What can the 'oldest old' teach us about aging, and how has that experience changed over the last decade? That's the substance of a study published in the Lancet this week that Rick and I discuss on PodMed. The majority of the cohort, those in their 80's, don't seem that old to Rick, he quips because such an age grows closer daily, but some subjects were in their 90's or even 100+. The study compared almost 20,000 people aged 80-105 in China who were born 10 years apart and enrolled in the Chinese Longitudinal Healthy Longevity Study. Data from 1998 and 2008 were included, and came to the conclusion that people are living longer but with poorer physical and cognitive functioning. Hmmm. How was this assessed?
Data was gathered relative to physical ability (picking up a book, standing from a chair, turning 360 degrees), cognitive function, and self-reported activities of daily living. For all age groups (80's, 90's, 100+) mortality decreased, but physical disability increased and cognitive ability decreased. The authors conclude that while we may be pushing back mortality frailty is increasing, and this must be acknowledged both in an individual's care but also in communities and at a policy level. How applicable are these results to the world's aging population, as many of these subjects were low and middle-income? Rick notes that similar results were seen in a recent Swedish study also, so accounting for factors related to increasing frailty seems like the next step.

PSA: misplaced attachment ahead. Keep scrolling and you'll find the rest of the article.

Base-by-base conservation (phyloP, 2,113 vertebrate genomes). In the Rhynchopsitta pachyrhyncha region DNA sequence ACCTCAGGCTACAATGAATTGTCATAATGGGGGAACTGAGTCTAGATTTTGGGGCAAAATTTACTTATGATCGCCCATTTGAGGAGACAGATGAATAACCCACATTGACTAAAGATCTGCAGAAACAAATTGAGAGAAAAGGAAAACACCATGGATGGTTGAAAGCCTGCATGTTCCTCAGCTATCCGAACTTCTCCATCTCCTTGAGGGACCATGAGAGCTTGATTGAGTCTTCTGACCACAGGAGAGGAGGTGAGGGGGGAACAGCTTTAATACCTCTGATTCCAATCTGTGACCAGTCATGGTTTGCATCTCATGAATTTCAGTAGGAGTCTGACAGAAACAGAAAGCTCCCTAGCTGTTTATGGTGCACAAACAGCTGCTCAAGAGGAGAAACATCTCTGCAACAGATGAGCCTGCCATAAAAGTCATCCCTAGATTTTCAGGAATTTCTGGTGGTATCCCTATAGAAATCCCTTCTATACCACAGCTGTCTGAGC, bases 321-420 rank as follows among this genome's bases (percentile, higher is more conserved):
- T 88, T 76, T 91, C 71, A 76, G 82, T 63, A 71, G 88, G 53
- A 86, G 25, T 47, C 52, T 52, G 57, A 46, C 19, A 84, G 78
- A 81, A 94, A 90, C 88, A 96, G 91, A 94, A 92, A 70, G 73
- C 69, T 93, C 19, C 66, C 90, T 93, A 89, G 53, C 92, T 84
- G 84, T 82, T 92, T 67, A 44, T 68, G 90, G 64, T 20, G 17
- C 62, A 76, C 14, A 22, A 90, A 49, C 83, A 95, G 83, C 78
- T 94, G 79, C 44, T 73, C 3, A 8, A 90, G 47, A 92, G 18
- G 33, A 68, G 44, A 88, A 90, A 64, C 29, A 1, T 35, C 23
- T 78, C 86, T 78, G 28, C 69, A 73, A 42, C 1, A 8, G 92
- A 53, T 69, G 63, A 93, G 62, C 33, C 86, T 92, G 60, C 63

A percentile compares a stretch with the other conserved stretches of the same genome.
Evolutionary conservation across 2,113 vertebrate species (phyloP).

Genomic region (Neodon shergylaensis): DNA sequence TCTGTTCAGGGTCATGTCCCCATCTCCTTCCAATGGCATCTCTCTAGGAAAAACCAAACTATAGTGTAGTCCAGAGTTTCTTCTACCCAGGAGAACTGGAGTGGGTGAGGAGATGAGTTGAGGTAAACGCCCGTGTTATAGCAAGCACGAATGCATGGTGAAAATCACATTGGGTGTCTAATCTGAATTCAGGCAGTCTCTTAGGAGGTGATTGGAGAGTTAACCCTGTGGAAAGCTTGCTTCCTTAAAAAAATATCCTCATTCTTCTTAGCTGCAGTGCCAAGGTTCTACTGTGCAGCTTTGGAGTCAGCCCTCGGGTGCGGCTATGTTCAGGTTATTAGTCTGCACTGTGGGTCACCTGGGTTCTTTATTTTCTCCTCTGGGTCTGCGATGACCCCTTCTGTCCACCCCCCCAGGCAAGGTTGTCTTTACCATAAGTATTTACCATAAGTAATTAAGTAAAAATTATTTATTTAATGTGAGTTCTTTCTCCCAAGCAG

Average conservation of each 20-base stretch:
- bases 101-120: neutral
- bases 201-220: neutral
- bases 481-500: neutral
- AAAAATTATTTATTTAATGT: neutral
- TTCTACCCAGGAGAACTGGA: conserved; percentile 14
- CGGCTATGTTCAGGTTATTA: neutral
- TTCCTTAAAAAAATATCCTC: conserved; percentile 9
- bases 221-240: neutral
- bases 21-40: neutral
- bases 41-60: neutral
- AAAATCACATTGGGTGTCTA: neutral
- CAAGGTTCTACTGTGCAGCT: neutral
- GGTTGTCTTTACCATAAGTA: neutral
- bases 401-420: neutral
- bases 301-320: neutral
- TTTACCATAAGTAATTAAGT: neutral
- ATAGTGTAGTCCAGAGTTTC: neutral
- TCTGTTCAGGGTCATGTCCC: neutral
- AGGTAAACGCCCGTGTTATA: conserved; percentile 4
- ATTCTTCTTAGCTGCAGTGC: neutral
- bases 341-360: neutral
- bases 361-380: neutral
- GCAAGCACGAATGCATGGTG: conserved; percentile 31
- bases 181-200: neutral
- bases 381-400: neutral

Other topics this week are all from JAMA: Association Between Dietary Factors and Mortality From Heart Disease, Stroke, and Type 2 Diabetes in the United States, Periodic Screening Pelvic ExaminationEvidence Report and Systematic Review for the US Preventive Services Task Force, and Effect of an Integrated Pest Management Intervention on Asthma Symptoms Among Mouse-Sensitized Children and Adolescents With AsthmaA Randomized Clinical Trial. Until next week, y'all live well.